China Markets Keep Showing Any Reopening Bets Are Fool’s Errand

  • Covid Zero reiteration adds stress on stocks, junk dollar debt
  • Party’s newspaper says current policy is ‘sustainable’

Investors in China’s assets are catching all kinds of signs from the Communist Party that the nation’s Covid Zero policy is here to stay for now, from commentary in official newspapers to social-media posts by prominent voices.

The latest signal came in a commentary published Tuesday in the Chinese Communist Party’s flagship newspaper, which endorsed Covid Zero efforts for the second day in a row.

Markets globally were already swooning due to inflation angst, and there was nothing particularly new in the People’s Daily piece. But it still underscores the difficulty of any bullish bets on nearer-term prospects for a dialing back of strict Covid measures, at a time when assets are already under pressure for other reasons.

“The damage from Covid Zero is often thought of as short term, as if reopening the economy will be like turning a light switch back on. This is an error,” according to Bloomberg Economics’ Eric Zhu and Chang Shu.

Chinese junk dollar bonds dropped as much as 2 cents Tuesday, traders said, following three straight weeks of declines. That’s the longest streak since July. Developers CIFI Holdings Group Co. and China SCE Group Holdings Ltd. led the day’s weakness, with some bonds falling more than 5 cents. Average prices for Chinese high-yield dollar bonds have declined to about 57 cents, near August’s record low, a Bloomberg index shows.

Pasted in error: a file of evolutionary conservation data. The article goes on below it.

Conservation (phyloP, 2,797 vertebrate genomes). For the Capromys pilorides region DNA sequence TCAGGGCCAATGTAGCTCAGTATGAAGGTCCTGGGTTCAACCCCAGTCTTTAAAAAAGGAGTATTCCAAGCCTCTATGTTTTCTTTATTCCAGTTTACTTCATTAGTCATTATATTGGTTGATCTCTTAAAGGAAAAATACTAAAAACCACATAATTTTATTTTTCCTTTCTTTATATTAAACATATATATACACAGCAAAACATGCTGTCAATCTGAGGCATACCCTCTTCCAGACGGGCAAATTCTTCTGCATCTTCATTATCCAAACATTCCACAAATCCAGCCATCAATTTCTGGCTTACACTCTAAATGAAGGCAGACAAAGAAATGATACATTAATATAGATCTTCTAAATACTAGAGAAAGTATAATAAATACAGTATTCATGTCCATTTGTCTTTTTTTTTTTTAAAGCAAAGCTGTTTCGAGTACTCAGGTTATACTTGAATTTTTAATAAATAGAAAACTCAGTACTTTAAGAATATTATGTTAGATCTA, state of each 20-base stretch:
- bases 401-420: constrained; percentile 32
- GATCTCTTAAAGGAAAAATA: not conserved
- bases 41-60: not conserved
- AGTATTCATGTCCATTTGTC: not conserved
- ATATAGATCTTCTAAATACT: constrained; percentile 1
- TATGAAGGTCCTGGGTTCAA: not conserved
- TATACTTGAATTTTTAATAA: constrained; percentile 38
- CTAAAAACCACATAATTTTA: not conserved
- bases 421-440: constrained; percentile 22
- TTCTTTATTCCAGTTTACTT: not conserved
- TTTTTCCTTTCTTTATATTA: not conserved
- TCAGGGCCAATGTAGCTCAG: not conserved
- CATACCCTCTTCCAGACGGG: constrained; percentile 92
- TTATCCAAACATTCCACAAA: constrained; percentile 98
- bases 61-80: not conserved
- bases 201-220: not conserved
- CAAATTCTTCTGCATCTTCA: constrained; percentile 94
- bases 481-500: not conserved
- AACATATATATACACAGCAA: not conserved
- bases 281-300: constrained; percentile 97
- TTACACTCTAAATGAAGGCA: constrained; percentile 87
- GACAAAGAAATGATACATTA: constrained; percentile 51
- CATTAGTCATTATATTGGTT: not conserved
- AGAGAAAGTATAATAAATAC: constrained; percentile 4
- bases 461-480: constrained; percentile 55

Macau casino shares slid as much as 5.5% Tuesday, according to a Bloomberg Intelligence gauge, adding to Monday’s slide. Tourism revenue slumped across China during the recent week-long National Day holiday. In late September, investors were cheered after Macau announced that tour groups from mainland China would resume as soon as November, sending some notes to their biggest rally in more than two years.

Domestic Covid curbs have added to a slew of recent negative news, including US restrictions on technology exports to China and an intensified Russia-Ukraine war, said ANZ Bank China Co. senior Asia credit strategist Ting Meng.

Authors: Dorothy Ma, Jeanny Yu, Bloomberg

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